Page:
The fund managers: Charles Luke and Iain Pyle

The manager’s view: Quality income more important than ever

Almost half of the largest 100 UK companies have suspended, cancelled or reduced dividends since the onset of the pandemic and at least 100 of the next 250 by market capitalisation have followed suit, leaving total 2020 dividends about 40% below their level in 2019. This unparalleled hit to company payouts means that MUT’s managers, Charles Luke and Iain Pyle, are more focused than ever on quality income, and their close attention has paid off. Luke expects MUT’s income to decline by 14% this calendar year, well below the cuts experienced by the market as a whole. This result is all the more impressive for being realised at a time when the managers are also focusing increasingly on acquiring companies with better long-term capital and dividend growth characteristics, rather than just a high headline yield.

Luke sees the outlook for dividend payments as mixed. He expects that many companies which have cut their dividends will probably wait for clarity on a vaccine and post-virus economic activity before resuming regular dividend payments. Luke believes many will prioritise repayment of government support and additional borrowings over payments to shareholders. Also, even when they reinstate dividends, it may not be at the same level as previously. ‘Priorities have changed for most companies,’ he says.

However, despite these uncertainties, Luke insists that income investing can still work. ‘Quality, sustainable and growing income is out there, if you know where to look,’ he says. Some companies maintained their dividend payouts, supported by strong demand, robust balance sheets and recurring or needs-driven revenues. He cites as one example the strong iron ore price, which supported mining companies and allowed Rio Tinto, among others, to increase its payout. The majority of healthcare and pharmaceutical companies, including AstraZeneca, GlaxoSmithKline and Smith & Nephew also maintained payments and for some sectors, it has been, relatively speaking, business as usual, says Luke. Utilities and food producers including National Grid, SSE and Unilever all continue to pay dividends. Beverage companies Diageo and Coca-Cola Hellenic did the same, assisted by strong sales to supermarkets. Furthermore, Luke is encouraged by recent signs that some companies are becoming more confident about reinstating their dividends. In his view, some were excessively cautious initially, while others, such as insurers, have seen continued or increased demand for their products and services. Some are even signalling their willingness to pay missed dividends.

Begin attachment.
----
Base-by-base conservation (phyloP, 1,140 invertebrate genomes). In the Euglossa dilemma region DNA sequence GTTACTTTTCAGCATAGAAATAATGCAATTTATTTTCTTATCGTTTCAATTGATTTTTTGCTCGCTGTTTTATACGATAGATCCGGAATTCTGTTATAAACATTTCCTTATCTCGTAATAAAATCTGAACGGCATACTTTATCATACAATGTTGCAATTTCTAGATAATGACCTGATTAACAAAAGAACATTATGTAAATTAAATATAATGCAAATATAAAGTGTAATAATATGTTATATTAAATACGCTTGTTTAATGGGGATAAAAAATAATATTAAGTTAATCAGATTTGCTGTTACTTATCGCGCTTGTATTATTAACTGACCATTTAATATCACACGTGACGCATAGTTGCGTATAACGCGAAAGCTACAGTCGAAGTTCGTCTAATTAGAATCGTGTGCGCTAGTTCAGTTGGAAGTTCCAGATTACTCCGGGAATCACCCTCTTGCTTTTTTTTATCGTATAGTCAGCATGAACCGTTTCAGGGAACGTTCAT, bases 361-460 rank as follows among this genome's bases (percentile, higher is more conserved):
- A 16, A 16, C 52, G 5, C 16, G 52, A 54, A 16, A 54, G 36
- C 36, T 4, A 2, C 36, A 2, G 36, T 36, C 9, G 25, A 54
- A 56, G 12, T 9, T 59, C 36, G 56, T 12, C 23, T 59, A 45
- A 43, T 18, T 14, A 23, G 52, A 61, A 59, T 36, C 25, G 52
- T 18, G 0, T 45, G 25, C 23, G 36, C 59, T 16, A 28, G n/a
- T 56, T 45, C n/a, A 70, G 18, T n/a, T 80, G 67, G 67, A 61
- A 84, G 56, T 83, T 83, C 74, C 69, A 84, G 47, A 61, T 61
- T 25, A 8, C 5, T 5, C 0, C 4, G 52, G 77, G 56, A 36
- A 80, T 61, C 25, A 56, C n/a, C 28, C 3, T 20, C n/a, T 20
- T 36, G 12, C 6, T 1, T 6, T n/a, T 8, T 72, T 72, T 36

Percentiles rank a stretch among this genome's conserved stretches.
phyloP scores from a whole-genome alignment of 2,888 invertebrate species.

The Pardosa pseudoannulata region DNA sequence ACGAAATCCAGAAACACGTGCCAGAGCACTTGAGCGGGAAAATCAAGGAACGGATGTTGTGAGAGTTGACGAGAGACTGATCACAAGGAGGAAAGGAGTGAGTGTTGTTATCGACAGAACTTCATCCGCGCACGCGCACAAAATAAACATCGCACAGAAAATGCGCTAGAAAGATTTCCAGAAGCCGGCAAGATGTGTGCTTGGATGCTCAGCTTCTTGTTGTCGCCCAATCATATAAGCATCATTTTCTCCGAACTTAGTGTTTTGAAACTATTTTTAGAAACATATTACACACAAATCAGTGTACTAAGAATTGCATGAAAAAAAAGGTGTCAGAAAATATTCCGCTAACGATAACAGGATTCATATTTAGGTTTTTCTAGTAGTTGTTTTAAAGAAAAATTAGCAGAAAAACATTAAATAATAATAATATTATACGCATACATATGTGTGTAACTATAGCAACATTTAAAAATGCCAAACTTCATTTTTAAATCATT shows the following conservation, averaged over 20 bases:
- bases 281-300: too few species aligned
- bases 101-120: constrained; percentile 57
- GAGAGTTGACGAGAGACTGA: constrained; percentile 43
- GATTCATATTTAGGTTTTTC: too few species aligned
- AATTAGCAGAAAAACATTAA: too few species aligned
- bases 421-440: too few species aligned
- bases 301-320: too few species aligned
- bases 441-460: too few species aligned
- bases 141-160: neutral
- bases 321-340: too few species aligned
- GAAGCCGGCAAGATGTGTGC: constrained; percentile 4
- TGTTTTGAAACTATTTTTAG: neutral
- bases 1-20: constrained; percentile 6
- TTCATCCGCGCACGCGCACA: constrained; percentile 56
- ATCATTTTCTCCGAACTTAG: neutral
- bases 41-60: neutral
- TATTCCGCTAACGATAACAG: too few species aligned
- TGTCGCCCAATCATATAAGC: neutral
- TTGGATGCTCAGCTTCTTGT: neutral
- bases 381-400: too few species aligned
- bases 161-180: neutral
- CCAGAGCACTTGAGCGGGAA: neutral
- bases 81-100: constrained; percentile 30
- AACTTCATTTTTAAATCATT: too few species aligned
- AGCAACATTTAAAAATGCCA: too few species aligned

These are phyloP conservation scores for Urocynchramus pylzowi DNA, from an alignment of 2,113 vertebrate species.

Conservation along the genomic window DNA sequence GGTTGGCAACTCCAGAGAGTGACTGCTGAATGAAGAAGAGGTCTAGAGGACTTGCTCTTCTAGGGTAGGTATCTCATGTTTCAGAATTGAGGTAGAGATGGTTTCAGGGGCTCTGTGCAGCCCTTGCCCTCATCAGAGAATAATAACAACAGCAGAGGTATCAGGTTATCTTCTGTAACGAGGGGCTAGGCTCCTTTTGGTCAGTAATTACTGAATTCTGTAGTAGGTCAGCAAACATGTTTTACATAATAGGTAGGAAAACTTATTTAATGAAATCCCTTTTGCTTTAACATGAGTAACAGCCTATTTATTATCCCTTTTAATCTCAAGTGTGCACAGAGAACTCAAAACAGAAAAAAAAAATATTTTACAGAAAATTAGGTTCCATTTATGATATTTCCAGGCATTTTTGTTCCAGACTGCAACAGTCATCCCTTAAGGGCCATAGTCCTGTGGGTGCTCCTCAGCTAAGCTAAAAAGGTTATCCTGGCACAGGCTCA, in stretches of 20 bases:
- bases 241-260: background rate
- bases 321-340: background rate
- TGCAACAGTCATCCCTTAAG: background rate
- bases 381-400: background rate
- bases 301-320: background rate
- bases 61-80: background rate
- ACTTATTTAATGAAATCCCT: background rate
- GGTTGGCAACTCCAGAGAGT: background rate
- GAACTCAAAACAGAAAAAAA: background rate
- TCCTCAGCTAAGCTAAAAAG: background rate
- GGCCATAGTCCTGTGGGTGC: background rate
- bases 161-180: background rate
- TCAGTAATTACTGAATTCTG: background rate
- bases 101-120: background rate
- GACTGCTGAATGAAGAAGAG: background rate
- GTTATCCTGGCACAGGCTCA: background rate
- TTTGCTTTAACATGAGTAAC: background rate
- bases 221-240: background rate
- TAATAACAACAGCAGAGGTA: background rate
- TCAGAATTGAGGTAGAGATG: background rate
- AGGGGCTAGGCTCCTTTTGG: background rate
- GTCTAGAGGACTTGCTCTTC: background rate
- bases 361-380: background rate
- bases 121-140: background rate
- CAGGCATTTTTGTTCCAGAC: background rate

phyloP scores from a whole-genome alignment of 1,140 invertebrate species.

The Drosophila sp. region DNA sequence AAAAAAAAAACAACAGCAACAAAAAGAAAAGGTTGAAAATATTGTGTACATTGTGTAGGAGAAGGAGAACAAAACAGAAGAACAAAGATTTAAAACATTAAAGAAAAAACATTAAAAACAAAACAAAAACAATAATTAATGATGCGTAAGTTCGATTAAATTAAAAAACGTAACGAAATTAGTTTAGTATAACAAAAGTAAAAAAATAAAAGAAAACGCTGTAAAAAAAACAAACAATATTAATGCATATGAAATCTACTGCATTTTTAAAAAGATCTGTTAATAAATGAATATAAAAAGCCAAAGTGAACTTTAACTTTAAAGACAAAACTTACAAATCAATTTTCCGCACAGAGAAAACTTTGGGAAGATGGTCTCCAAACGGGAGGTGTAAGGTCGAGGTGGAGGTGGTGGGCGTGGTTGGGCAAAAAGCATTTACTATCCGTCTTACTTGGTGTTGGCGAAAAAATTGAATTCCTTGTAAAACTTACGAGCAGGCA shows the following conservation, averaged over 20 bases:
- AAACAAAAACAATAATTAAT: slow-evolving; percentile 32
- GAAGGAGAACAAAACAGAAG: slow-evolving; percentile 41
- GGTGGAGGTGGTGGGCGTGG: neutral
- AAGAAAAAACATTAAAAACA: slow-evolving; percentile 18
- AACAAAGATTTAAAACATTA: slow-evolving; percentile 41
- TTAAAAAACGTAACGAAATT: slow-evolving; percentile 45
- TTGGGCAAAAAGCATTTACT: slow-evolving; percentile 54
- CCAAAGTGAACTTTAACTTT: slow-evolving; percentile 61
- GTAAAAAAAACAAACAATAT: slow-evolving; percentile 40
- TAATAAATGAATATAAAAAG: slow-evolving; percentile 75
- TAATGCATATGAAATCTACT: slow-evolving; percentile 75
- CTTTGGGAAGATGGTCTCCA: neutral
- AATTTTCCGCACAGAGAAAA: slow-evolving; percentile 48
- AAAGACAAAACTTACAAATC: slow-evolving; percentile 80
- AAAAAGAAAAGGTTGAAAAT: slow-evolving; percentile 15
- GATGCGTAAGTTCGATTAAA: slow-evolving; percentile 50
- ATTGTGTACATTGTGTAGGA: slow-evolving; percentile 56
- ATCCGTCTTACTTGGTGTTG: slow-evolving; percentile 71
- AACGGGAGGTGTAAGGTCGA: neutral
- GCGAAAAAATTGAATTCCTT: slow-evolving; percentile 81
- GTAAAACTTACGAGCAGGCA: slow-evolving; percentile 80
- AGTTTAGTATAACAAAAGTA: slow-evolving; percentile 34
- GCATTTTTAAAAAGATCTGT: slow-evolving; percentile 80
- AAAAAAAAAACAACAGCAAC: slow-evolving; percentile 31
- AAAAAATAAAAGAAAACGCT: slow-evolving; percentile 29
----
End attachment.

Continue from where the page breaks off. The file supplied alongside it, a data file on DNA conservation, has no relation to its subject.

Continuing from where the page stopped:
MUT’s managers expect the general corporate environment to remain unusually challenging, with profits under pressure for the foreseeable future. In this low growth world, earnings growth will be prized more highly than ever, says Luke. ‘So,’ he concludes, it is ‘eminently sensible for us to maintain our careful, research-intensive approach – to seek out and invest in resilient, high-quality companies, with compelling, long-term structural growth stories, that should be able to thrive in this difficult environment and emerge in a stronger competitive position, with a greater capacity to grow future earnings and dividends.’

Asset allocation

Investment process: A focus on income growth prospects